Product Management Leadership – Converting Theory into Action

In my post You Can’t Have a Tribe without a Leader, I pledged to focus more of my posts on product management leadership. I’ll use my twenty plus years of product management experience (15 in leadership) and ask that you comment often.     

I’m often asked “How do you convert product management theory into sustainable action?” To begin, let’s look at a standard description to stage the rest of my comments. Webster describes theory as: “A belief, policy or procedure proposed or followed as the basis of action.”

 For decades, product management has been fortunate to have numerous thought leading companies’ offering seminars, training, certifications and adaptable frameworks of varying sizes and shapes to align the strategic to tactical activities within product management. I’ve seen adoptions and hybrids of all types and theory adopted wholly, originated from need or created from scratch. This post will not address “which framework is the best” however; I’ve given equal time and exposure to all (Viva Capitalism!)

An Observation

Every company implements product management differently. This isn’t a profound statement, just a true one. Why? I believe it’s associated with personal knowledge, past experience and comfort of the product management leader, the perception and expectations from executive management, influences from development, and pressures associated with a company’s personality, motives and heritage.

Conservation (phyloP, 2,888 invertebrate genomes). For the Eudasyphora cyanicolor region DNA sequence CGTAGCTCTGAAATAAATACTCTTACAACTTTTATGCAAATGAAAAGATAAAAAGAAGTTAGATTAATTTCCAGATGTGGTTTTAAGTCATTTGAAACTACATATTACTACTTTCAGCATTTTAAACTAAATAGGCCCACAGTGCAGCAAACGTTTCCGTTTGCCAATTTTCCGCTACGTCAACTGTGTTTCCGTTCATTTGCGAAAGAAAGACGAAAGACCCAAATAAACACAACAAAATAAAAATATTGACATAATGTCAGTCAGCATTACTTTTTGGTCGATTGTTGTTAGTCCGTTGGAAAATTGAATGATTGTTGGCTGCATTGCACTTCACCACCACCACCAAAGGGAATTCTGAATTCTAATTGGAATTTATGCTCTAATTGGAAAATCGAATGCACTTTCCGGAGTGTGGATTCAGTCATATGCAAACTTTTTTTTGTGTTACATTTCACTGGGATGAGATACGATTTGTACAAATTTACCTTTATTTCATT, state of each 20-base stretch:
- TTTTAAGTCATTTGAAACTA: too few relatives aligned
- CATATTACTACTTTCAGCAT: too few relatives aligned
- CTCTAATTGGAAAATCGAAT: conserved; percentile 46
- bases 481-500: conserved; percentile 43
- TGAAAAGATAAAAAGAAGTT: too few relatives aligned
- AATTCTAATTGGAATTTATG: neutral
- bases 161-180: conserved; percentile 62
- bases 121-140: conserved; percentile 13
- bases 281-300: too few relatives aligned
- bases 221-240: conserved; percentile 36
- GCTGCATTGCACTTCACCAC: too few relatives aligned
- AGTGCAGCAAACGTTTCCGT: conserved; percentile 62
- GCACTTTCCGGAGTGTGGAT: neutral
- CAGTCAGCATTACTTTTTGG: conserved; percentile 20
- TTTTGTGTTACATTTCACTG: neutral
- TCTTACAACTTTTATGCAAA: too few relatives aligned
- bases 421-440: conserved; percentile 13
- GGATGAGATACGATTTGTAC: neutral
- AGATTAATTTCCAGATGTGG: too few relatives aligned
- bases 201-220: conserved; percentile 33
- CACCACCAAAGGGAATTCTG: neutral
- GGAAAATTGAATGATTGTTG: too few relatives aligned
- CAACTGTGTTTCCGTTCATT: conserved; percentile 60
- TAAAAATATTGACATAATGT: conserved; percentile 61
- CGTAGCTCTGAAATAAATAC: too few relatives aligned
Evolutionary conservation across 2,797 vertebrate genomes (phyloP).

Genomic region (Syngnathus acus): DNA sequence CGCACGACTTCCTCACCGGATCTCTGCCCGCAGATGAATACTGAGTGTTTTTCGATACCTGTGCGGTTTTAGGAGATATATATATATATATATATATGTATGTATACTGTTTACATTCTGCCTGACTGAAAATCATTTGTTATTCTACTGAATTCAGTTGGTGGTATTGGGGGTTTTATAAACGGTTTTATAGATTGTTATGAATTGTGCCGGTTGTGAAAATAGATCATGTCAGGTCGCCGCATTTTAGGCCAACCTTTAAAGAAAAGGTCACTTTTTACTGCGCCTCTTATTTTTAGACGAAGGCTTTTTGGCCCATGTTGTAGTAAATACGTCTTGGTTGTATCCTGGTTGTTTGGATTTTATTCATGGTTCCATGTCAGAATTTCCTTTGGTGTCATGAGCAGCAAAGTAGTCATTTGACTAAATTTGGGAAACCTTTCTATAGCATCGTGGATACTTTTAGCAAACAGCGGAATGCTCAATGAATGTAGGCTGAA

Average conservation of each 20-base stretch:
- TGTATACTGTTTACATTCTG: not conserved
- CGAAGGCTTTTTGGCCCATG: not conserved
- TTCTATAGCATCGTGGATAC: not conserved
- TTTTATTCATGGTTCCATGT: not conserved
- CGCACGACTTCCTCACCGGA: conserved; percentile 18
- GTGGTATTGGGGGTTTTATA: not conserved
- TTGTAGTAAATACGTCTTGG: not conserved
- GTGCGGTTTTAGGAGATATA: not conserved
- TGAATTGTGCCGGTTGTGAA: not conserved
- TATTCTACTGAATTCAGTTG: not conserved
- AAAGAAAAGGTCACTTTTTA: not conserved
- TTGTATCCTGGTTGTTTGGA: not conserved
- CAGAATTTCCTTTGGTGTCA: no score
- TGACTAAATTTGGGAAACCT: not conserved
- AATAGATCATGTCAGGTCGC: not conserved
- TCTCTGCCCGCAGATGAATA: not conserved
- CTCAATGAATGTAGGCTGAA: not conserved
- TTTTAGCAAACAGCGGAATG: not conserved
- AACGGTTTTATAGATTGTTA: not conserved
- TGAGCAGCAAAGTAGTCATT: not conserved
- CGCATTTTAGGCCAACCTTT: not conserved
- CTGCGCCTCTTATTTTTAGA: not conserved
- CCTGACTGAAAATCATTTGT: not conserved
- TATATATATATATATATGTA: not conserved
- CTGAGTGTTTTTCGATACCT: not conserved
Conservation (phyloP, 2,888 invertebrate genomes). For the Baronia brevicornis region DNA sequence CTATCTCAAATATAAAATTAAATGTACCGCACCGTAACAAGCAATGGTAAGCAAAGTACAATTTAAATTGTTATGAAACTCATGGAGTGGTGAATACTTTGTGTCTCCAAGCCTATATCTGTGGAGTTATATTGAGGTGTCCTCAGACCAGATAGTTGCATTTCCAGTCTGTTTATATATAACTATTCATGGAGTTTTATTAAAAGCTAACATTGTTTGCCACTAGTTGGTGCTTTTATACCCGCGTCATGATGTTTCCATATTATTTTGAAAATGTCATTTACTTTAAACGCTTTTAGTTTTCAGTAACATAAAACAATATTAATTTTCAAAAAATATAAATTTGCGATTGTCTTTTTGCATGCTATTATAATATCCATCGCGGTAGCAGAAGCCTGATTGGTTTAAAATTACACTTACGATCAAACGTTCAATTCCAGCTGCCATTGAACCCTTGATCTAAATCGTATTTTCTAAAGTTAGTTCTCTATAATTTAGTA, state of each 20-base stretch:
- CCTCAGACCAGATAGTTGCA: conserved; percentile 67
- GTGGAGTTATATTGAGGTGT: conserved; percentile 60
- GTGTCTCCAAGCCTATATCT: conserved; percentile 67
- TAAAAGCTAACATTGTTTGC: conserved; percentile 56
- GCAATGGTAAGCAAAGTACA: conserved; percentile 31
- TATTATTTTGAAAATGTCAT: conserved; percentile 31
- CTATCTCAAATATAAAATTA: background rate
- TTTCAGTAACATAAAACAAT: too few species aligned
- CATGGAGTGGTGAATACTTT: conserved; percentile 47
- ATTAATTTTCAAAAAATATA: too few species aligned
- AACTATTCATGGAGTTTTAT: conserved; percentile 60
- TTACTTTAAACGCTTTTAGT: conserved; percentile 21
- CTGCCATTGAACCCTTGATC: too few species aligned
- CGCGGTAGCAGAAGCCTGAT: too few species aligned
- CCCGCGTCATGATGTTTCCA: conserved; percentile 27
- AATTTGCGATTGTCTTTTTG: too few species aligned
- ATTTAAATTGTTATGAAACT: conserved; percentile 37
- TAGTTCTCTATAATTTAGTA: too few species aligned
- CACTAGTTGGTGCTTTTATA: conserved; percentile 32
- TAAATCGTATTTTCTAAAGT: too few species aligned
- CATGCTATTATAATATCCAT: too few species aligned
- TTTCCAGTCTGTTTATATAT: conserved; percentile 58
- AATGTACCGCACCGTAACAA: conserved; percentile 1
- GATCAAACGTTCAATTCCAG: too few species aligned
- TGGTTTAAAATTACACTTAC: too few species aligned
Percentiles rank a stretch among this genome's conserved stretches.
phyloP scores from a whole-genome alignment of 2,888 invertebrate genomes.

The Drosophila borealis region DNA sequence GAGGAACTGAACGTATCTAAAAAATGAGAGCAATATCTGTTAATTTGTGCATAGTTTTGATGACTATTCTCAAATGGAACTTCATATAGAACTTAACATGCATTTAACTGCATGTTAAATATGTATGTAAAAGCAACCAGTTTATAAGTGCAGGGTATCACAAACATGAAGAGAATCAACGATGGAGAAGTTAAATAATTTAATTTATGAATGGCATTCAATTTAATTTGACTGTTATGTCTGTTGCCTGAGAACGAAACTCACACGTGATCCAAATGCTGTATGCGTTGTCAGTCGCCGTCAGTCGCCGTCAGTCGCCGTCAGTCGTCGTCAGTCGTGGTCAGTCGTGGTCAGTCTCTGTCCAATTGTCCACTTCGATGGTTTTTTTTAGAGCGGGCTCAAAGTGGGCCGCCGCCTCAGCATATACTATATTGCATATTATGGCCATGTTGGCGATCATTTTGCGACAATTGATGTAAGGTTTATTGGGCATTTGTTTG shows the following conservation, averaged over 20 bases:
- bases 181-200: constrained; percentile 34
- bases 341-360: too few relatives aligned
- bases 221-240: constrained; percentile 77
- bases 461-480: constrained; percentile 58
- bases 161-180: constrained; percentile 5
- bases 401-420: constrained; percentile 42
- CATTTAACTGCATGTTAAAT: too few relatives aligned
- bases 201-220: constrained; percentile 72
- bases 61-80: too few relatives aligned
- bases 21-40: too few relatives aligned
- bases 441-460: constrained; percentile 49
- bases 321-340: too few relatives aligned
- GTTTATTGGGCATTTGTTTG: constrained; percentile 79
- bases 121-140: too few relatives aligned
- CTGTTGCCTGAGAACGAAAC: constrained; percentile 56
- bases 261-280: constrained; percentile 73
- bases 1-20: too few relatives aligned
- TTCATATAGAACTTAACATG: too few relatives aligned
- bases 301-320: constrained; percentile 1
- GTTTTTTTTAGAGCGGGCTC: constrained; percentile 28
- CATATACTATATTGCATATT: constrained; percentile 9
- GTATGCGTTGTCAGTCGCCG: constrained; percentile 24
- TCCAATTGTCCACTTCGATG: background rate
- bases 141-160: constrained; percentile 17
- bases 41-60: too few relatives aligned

Considering this mix of personal, organizational and company, most organizations practice product management in theory. Why? Think about how many of us got into product management. A company recognizes there’s no lift or leadership with the products and what development has envisioned misses the mark. Sales aren’t happening and no one is assigned to understand who, what, when and why and how to ease the pain. Someone is identified who has the business acumen to ask all the right questions or at least give it a try, and BAM, you’re Product Management. This happens a lot.

Where Theory Ends and Action Begins

The example may be close to reality, but product management leadership often emerges out of desperation and not through the planning of executive management. Whether you’re the lone product management person, leading a small team or a sizeable organization, let’s face it, no one has given you a copy of Product Management Leadership for Dummies.

Product management leadership is all about action. It’s converting the theory of product management into sustainable methods. It’s organizing, guiding and enabling a team and teaching them a common language that builds momentum as a team, creates consistency in your activities and ensures product management maintains a level of credibility across organization and with executive management.

Where Do I Start

Where you start depends on your function. Let’s discuss two scenarios. If you’re product management leadership and you’ve inherited a team, or find yourself building or refining one, then you dive in. Prioritizing what needs to be addressed first usually surfaces early, but if it doesn’t, you need to answer the following questions: